Feta cheese lends itself well to grilling; it browns nicely and softens somewhat, but doesn’t lose it’s shape. Serves 4 as an appetizer.

For the salsa:

1 blood orange, skin, seeds and membrane removed, cut in 1/4″ pieces
1 small sweet red pepper, stemmed and seeded, finely dinced
1 small red onion, finely diced
1/4 cup chopped fresh mint leaves
2 tablespoons freshly squeezed lemon juice
1/2 teaspoon salt, or to taste
1/2 teaspoon freshly ground black pepper

Combine all the ingredients together in a large bowl. Mix well to combine.

For the feta:

1 teaspoon cumin seeds
1 teaspoon coriander seeds
1/2 teaspoon black peppercorns
1/2 pound block of feta cheese
1/4 cup extra-virgin olive oil
Fresh whole mint leaves for garnish

Toast cumin and coriander seeds in a dry skillet over medium heat until fragrant, about 30 seconds. Transfer to a mortar with pestle. Add peppercorns. Grind until fine.
Preheat oven broiler. Drain feta and pat dry with a kitchen towel. Pat spices on all sides of feta. Cut in 1/2″ slices. Arrange feta slices in a baking pan. Drizzle with olive oil. Grill in oven until edges turn golden.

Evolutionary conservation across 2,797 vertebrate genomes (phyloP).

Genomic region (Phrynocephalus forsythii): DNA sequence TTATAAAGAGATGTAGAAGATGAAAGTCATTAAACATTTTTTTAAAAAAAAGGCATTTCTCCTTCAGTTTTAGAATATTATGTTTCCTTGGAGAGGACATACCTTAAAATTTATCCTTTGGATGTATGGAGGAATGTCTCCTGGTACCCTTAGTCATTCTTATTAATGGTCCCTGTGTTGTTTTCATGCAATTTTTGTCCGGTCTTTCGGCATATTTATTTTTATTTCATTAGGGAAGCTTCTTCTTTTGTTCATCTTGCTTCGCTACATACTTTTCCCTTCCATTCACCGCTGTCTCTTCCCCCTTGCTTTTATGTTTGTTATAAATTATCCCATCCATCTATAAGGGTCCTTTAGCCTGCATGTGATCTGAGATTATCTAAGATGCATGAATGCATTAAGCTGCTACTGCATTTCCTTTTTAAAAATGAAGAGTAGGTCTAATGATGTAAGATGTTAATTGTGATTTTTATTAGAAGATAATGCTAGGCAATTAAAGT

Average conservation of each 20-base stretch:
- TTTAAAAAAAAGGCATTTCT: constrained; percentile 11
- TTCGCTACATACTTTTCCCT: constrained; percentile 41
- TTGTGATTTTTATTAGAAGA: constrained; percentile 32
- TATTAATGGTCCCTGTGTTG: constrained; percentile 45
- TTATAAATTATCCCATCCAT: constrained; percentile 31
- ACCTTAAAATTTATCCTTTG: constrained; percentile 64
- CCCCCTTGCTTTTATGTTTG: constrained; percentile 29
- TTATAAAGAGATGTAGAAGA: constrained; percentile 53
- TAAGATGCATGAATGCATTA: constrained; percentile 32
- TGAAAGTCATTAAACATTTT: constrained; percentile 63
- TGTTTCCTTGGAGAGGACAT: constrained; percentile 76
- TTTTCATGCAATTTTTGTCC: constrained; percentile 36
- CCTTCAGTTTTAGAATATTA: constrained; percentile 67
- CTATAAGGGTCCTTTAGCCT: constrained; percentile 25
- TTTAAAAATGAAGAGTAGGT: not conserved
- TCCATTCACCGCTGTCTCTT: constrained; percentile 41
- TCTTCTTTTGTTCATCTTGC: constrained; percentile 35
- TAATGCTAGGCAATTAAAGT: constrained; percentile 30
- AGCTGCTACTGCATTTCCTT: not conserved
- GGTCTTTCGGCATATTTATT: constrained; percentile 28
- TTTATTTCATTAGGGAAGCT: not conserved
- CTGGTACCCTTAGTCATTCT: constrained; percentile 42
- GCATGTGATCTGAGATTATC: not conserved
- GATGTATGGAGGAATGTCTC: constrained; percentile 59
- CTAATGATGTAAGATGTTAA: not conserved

Arrange slices on a serving plate. (I like to try and return it to its original block shape.) Spoon olive oil around feta. Top feta with salsa. Garnish with mint leaves. Serve immediately with pita bread, crostini or peasant bread.

Roasted Red Beet, Blood Orange and Ginger Soup with Orange Crème Fraîche

Roasted Red Beet, Blood Orange and Ginger Soup with Orange Crème Fraîche

Red Beet Blood Orange Soup

Beets: I cannot help but be seduced by their brilliant color and their nutritional riches, yet their flavor has proven a more trying relationship. Perhaps I have been marred by unfortunate events in my past involving pickled versions in bottles that were redolent of, well, dirt.  This aversion has kept me at arm’s length from the enjoyment of these visually evocative root vegetables, and, ultimately, has been my loss. So, recently I decided to take matters into my own hands and learn how to love beets.